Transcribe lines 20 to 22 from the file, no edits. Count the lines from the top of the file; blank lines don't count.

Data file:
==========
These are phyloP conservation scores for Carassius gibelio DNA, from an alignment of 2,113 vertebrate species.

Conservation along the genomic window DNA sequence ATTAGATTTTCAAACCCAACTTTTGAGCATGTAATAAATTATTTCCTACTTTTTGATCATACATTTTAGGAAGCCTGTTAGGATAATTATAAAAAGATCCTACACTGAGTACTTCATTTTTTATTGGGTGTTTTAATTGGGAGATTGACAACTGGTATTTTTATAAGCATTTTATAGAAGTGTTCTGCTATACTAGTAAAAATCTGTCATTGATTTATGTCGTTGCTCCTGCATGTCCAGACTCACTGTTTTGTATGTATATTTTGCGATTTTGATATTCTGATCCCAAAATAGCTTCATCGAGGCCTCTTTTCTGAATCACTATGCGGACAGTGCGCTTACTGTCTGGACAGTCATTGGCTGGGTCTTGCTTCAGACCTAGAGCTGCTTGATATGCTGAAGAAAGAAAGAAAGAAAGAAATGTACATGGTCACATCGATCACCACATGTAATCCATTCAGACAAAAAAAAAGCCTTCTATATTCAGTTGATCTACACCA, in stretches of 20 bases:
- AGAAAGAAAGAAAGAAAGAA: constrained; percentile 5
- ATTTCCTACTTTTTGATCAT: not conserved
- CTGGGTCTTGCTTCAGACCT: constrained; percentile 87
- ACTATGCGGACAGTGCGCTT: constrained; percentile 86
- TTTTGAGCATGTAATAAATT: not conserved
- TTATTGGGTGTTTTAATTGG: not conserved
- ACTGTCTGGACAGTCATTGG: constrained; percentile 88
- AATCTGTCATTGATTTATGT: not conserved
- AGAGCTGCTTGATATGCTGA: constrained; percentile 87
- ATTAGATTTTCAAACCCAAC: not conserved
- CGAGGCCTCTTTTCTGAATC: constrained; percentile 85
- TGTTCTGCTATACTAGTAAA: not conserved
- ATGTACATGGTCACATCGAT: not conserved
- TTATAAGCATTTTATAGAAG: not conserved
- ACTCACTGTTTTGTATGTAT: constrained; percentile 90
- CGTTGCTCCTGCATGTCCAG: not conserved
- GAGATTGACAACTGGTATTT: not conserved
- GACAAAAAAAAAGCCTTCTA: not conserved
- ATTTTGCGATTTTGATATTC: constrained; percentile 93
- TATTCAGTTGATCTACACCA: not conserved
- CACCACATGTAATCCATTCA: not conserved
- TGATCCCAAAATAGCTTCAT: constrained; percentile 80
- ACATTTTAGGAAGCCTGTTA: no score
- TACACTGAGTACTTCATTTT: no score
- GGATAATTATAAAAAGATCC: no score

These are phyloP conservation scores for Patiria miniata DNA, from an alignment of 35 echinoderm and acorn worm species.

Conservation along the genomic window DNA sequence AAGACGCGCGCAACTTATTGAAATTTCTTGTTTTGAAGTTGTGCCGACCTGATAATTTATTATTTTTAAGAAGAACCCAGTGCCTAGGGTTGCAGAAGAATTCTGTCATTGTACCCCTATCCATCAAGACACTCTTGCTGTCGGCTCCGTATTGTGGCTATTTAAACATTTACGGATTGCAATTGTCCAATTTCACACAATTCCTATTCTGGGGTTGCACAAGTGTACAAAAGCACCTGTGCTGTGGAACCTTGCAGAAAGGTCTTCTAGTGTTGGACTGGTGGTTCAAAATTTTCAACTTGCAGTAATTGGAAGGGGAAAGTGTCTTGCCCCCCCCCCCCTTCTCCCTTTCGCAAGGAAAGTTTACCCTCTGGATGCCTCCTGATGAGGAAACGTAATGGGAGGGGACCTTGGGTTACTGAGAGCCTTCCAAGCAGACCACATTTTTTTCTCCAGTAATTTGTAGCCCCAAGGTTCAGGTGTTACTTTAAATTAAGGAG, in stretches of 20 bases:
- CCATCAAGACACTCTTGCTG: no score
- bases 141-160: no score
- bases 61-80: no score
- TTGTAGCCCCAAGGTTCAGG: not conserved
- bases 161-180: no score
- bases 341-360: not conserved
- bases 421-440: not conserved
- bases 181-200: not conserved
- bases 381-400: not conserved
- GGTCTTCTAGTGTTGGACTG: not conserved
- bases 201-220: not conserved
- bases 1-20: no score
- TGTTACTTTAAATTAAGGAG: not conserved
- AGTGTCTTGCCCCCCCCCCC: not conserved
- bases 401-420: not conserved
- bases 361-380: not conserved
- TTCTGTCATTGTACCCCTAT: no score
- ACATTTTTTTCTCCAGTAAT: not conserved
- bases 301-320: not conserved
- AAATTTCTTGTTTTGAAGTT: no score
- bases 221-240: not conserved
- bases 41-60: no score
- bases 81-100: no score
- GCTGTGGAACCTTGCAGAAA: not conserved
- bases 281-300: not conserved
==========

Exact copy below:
- GACAAAAAAAAAGCCTTCTA: not conserved
- ATTTTGCGATTTTGATATTC: constrained; percentile 93
- TATTCAGTTGATCTACACCA: not conserved